This is something we HR professionals talk a lot about. To the point where sometimes you can see an employer’s eyes begin to glaze over when they hear the words “position description” because they are perceived as HR jargon and as a result are often placed in the “nice to have, when I get around to it” basket. But there is a very good reason that we talk about position descriptions a lot; they’re so important. They underpin every aspect of your business that relates to employees. Having good, clear, well written position descriptions for your employees can make your life as an employer easier and can make a very real difference to your company’s bottom line.
Simply put, a position description is a written statement explaining why a job exists, what the job holder actually does, how they do it and under what conditions the job is performed.
Employee position descriptions provide an opportunity to clearly communicate your company’s direction and they tell the employee where he or she fits into the big picture.
Whether you're a small business or a large, multi-site organisation, well-written position descriptions will help you align your people and get them working towards your business goals.
Position Descriptions set clear expectations for your staff about what is expected of them in their role. One of the biggest motivating factors for people is having clarity within their role. That is, they know what they’re supposed to do and how to do it. There’s no ambiguity, there’s no anxiety that they’re not doing what they are supposed to be doing, and there’s no getting into trouble for not doing something that wasn’t made clear in the first place.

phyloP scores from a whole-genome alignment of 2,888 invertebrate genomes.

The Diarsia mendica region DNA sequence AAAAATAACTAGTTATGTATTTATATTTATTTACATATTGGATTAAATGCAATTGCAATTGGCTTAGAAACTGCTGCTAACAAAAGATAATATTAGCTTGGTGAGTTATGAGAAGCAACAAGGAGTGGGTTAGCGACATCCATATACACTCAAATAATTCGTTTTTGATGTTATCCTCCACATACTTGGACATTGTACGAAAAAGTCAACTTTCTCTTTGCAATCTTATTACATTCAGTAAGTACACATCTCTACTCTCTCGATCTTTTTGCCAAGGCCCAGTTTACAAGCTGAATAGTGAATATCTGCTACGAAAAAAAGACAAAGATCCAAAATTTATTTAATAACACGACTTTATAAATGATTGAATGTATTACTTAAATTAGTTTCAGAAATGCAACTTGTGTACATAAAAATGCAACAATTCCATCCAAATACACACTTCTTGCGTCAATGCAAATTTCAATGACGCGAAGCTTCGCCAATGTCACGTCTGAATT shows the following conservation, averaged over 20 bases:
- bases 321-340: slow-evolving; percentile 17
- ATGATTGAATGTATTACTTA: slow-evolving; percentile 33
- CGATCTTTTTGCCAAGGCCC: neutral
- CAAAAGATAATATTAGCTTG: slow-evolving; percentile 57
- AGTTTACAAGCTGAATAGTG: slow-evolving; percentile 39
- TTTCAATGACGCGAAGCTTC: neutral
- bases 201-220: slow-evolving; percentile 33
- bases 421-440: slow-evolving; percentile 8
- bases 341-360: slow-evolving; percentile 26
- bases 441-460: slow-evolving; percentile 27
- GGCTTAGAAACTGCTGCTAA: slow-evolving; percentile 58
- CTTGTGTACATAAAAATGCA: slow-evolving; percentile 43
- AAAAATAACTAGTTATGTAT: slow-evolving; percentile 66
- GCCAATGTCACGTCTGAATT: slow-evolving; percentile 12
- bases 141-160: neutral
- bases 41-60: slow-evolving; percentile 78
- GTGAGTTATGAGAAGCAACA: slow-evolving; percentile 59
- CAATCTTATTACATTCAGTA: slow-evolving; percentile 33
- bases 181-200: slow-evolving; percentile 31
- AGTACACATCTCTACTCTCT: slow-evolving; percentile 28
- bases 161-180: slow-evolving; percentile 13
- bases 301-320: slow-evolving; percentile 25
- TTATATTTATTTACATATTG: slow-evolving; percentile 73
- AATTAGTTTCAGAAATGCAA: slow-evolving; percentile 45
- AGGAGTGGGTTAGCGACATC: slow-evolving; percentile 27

Position descriptions provide a basis for measuring employee performance, providing an objective tool to enable the assessment and rating of an individual’s achievement against their goals. They also assist in making objective decisions around rewarding good performance.
Having a good position description is crucial when dealing with poor performance. It is very difficult to tell employees that they are not meeting your expectations if you have never clearly told them what your expectations are.
And last, but certainly not least, a good position description will form the basis for any recruitment decisions you make. Having clarity around the sort of person you are looking for and the skills and attributes that they need will help you avoid employing the wrong person for the job.
If you need some help drafting position descriptions for your staff, give one of the Grow HR team a call.